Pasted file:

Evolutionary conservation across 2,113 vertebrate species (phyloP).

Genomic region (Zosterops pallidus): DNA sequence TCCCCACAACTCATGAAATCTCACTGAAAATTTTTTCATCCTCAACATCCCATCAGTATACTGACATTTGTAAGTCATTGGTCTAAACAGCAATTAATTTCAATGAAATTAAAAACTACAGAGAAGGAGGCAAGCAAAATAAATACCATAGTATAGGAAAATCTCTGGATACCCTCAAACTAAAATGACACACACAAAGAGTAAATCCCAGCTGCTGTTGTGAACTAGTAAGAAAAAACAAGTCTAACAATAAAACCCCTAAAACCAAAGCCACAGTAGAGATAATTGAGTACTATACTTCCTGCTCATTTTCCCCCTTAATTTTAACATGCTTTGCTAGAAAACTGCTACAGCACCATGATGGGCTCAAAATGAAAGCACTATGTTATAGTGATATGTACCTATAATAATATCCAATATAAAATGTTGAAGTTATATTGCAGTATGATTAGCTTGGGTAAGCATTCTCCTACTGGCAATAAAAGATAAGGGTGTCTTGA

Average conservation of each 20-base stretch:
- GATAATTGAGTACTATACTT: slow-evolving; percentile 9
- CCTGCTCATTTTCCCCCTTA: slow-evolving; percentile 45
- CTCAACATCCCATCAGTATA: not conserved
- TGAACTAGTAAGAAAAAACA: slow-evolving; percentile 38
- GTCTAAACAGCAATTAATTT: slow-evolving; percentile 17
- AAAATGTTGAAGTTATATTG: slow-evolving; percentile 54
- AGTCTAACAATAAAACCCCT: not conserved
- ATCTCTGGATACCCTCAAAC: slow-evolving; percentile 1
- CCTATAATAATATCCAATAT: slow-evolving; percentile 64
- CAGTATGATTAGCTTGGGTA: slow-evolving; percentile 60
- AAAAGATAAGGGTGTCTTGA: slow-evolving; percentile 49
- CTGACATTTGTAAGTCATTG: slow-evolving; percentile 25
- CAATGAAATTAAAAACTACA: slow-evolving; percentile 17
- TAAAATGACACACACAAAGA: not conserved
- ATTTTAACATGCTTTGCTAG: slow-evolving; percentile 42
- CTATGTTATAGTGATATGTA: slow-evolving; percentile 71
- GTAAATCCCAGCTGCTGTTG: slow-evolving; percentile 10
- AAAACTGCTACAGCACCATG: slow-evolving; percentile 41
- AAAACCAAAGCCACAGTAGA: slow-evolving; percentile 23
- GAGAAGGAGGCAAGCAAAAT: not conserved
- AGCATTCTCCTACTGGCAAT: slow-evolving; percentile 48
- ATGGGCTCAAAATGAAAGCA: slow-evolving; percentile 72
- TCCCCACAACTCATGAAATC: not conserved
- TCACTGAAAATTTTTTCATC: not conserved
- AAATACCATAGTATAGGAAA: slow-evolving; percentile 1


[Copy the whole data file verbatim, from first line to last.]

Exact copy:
Evolutionary conservation across 2,113 vertebrate species (phyloP).

Genomic region (Zosterops pallidus): DNA sequence TCCCCACAACTCATGAAATCTCACTGAAAATTTTTTCATCCTCAACATCCCATCAGTATACTGACATTTGTAAGTCATTGGTCTAAACAGCAATTAATTTCAATGAAATTAAAAACTACAGAGAAGGAGGCAAGCAAAATAAATACCATAGTATAGGAAAATCTCTGGATACCCTCAAACTAAAATGACACACACAAAGAGTAAATCCCAGCTGCTGTTGTGAACTAGTAAGAAAAAACAAGTCTAACAATAAAACCCCTAAAACCAAAGCCACAGTAGAGATAATTGAGTACTATACTTCCTGCTCATTTTCCCCCTTAATTTTAACATGCTTTGCTAGAAAACTGCTACAGCACCATGATGGGCTCAAAATGAAAGCACTATGTTATAGTGATATGTACCTATAATAATATCCAATATAAAATGTTGAAGTTATATTGCAGTATGATTAGCTTGGGTAAGCATTCTCCTACTGGCAATAAAAGATAAGGGTGTCTTGA

Average conservation of each 20-base stretch:
- GATAATTGAGTACTATACTT: slow-evolving; percentile 9
- CCTGCTCATTTTCCCCCTTA: slow-evolving; percentile 45
- CTCAACATCCCATCAGTATA: not conserved
- TGAACTAGTAAGAAAAAACA: slow-evolving; percentile 38
- GTCTAAACAGCAATTAATTT: slow-evolving; percentile 17
- AAAATGTTGAAGTTATATTG: slow-evolving; percentile 54
- AGTCTAACAATAAAACCCCT: not conserved
- ATCTCTGGATACCCTCAAAC: slow-evolving; percentile 1
- CCTATAATAATATCCAATAT: slow-evolving; percentile 64
- CAGTATGATTAGCTTGGGTA: slow-evolving; percentile 60
- AAAAGATAAGGGTGTCTTGA: slow-evolving; percentile 49
- CTGACATTTGTAAGTCATTG: slow-evolving; percentile 25
- CAATGAAATTAAAAACTACA: slow-evolving; percentile 17
- TAAAATGACACACACAAAGA: not conserved
- ATTTTAACATGCTTTGCTAG: slow-evolving; percentile 42
- CTATGTTATAGTGATATGTA: slow-evolving; percentile 71
- GTAAATCCCAGCTGCTGTTG: slow-evolving; percentile 10
- AAAACTGCTACAGCACCATG: slow-evolving; percentile 41
- AAAACCAAAGCCACAGTAGA: slow-evolving; percentile 23
- GAGAAGGAGGCAAGCAAAAT: not conserved
- AGCATTCTCCTACTGGCAAT: slow-evolving; percentile 48
- ATGGGCTCAAAATGAAAGCA: slow-evolving; percentile 72
- TCCCCACAACTCATGAAATC: not conserved
- TCACTGAAAATTTTTTCATC: not conserved
- AAATACCATAGTATAGGAAA: slow-evolving; percentile 1